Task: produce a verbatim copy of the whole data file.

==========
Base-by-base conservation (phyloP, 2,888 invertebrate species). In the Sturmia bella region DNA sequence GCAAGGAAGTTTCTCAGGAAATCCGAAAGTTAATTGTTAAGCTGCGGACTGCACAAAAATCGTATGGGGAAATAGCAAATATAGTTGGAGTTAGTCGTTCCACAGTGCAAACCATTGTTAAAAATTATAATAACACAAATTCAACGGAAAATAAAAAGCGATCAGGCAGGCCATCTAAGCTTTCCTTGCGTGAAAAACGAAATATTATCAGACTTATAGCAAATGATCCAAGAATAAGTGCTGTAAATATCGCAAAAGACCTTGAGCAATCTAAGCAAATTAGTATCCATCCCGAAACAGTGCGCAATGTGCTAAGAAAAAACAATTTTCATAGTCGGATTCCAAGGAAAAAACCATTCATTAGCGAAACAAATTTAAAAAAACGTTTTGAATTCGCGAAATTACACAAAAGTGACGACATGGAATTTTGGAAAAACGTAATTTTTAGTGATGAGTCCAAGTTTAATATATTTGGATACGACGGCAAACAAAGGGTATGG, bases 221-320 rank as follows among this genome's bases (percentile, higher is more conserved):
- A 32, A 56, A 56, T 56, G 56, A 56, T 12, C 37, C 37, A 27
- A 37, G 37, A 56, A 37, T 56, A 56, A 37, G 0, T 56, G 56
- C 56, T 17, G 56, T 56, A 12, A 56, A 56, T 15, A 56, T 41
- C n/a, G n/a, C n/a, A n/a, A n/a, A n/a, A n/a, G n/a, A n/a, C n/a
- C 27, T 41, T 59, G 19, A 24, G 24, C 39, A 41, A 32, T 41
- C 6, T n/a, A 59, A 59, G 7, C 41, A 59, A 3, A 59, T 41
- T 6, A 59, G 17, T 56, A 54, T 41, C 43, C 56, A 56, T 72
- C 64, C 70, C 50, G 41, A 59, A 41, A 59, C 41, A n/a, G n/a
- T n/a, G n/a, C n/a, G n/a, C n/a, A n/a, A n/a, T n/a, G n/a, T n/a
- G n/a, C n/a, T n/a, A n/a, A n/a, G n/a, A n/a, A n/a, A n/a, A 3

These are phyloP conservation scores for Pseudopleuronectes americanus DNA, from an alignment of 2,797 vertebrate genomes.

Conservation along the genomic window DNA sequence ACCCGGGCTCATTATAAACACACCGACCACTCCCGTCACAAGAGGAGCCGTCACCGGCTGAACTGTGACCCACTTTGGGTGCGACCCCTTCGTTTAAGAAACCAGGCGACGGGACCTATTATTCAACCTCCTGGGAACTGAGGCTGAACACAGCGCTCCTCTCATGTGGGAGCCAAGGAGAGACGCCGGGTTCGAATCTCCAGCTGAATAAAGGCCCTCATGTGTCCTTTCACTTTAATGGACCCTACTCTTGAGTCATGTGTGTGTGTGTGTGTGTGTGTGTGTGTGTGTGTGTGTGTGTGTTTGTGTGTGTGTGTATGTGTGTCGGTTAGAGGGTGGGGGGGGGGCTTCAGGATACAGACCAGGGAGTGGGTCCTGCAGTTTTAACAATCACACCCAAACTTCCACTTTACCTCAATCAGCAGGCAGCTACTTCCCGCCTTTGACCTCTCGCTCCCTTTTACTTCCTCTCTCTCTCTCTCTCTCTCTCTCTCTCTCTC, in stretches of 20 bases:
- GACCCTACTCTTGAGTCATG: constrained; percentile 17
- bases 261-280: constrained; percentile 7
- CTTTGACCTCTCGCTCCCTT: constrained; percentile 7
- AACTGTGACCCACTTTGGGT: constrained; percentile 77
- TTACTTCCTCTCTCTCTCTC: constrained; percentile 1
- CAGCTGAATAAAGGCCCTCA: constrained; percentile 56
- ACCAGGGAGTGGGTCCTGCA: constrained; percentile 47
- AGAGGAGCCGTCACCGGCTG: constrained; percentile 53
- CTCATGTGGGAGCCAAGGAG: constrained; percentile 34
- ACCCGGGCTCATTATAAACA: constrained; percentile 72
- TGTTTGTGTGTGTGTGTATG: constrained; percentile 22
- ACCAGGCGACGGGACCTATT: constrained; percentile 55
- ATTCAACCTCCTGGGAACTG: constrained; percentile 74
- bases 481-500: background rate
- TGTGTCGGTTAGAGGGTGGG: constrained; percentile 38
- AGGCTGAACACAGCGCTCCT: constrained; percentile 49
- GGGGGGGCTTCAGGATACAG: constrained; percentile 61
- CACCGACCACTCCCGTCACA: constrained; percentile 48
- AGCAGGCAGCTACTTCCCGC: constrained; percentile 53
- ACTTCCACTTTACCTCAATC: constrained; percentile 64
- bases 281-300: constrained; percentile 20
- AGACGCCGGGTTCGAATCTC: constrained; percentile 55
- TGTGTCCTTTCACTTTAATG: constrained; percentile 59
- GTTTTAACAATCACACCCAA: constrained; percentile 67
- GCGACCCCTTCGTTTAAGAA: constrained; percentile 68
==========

Base-by-base conservation (phyloP, 2,888 invertebrate species). In the Sturmia bella region DNA sequence GCAAGGAAGTTTCTCAGGAAATCCGAAAGTTAATTGTTAAGCTGCGGACTGCACAAAAATCGTATGGGGAAATAGCAAATATAGTTGGAGTTAGTCGTTCCACAGTGCAAACCATTGTTAAAAATTATAATAACACAAATTCAACGGAAAATAAAAAGCGATCAGGCAGGCCATCTAAGCTTTCCTTGCGTGAAAAACGAAATATTATCAGACTTATAGCAAATGATCCAAGAATAAGTGCTGTAAATATCGCAAAAGACCTTGAGCAATCTAAGCAAATTAGTATCCATCCCGAAACAGTGCGCAATGTGCTAAGAAAAAACAATTTTCATAGTCGGATTCCAAGGAAAAAACCATTCATTAGCGAAACAAATTTAAAAAAACGTTTTGAATTCGCGAAATTACACAAAAGTGACGACATGGAATTTTGGAAAAACGTAATTTTTAGTGATGAGTCCAAGTTTAATATATTTGGATACGACGGCAAACAAAGGGTATGG, bases 221-320 rank as follows among this genome's bases (percentile, higher is more conserved):
- A 32, A 56, A 56, T 56, G 56, A 56, T 12, C 37, C 37, A 27
- A 37, G 37, A 56, A 37, T 56, A 56, A 37, G 0, T 56, G 56
- C 56, T 17, G 56, T 56, A 12, A 56, A 56, T 15, A 56, T 41
- C n/a, G n/a, C n/a, A n/a, A n/a, A n/a, A n/a, G n/a, A n/a, C n/a
- C 27, T 41, T 59, G 19, A 24, G 24, C 39, A 41, A 32, T 41
- C 6, T n/a, A 59, A 59, G 7, C 41, A 59, A 3, A 59, T 41
- T 6, A 59, G 17, T 56, A 54, T 41, C 43, C 56, A 56, T 72
- C 64, C 70, C 50, G 41, A 59, A 41, A 59, C 41, A n/a, G n/a
- T n/a, G n/a, C n/a, G n/a, C n/a, A n/a, A n/a, T n/a, G n/a, T n/a
- G n/a, C n/a, T n/a, A n/a, A n/a, G n/a, A n/a, A n/a, A n/a, A 3

These are phyloP conservation scores for Pseudopleuronectes americanus DNA, from an alignment of 2,797 vertebrate genomes.

Conservation along the genomic window DNA sequence ACCCGGGCTCATTATAAACACACCGACCACTCCCGTCACAAGAGGAGCCGTCACCGGCTGAACTGTGACCCACTTTGGGTGCGACCCCTTCGTTTAAGAAACCAGGCGACGGGACCTATTATTCAACCTCCTGGGAACTGAGGCTGAACACAGCGCTCCTCTCATGTGGGAGCCAAGGAGAGACGCCGGGTTCGAATCTCCAGCTGAATAAAGGCCCTCATGTGTCCTTTCACTTTAATGGACCCTACTCTTGAGTCATGTGTGTGTGTGTGTGTGTGTGTGTGTGTGTGTGTGTGTGTGTGTTTGTGTGTGTGTGTATGTGTGTCGGTTAGAGGGTGGGGGGGGGGCTTCAGGATACAGACCAGGGAGTGGGTCCTGCAGTTTTAACAATCACACCCAAACTTCCACTTTACCTCAATCAGCAGGCAGCTACTTCCCGCCTTTGACCTCTCGCTCCCTTTTACTTCCTCTCTCTCTCTCTCTCTCTCTCTCTCTCTCTC, in stretches of 20 bases:
- GACCCTACTCTTGAGTCATG: constrained; percentile 17
- bases 261-280: constrained; percentile 7
- CTTTGACCTCTCGCTCCCTT: constrained; percentile 7
- AACTGTGACCCACTTTGGGT: constrained; percentile 77
- TTACTTCCTCTCTCTCTCTC: constrained; percentile 1
- CAGCTGAATAAAGGCCCTCA: constrained; percentile 56
- ACCAGGGAGTGGGTCCTGCA: constrained; percentile 47
- AGAGGAGCCGTCACCGGCTG: constrained; percentile 53
- CTCATGTGGGAGCCAAGGAG: constrained; percentile 34
- ACCCGGGCTCATTATAAACA: constrained; percentile 72
- TGTTTGTGTGTGTGTGTATG: constrained; percentile 22
- ACCAGGCGACGGGACCTATT: constrained; percentile 55
- ATTCAACCTCCTGGGAACTG: constrained; percentile 74
- bases 481-500: background rate
- TGTGTCGGTTAGAGGGTGGG: constrained; percentile 38
- AGGCTGAACACAGCGCTCCT: constrained; percentile 49
- GGGGGGGCTTCAGGATACAG: constrained; percentile 61
- CACCGACCACTCCCGTCACA: constrained; percentile 48
- AGCAGGCAGCTACTTCCCGC: constrained; percentile 53
- ACTTCCACTTTACCTCAATC: constrained; percentile 64
- bases 281-300: constrained; percentile 20
- AGACGCCGGGTTCGAATCTC: constrained; percentile 55
- TGTGTCCTTTCACTTTAATG: constrained; percentile 59
- GTTTTAACAATCACACCCAA: constrained; percentile 67
- GCGACCCCTTCGTTTAAGAA: constrained; percentile 68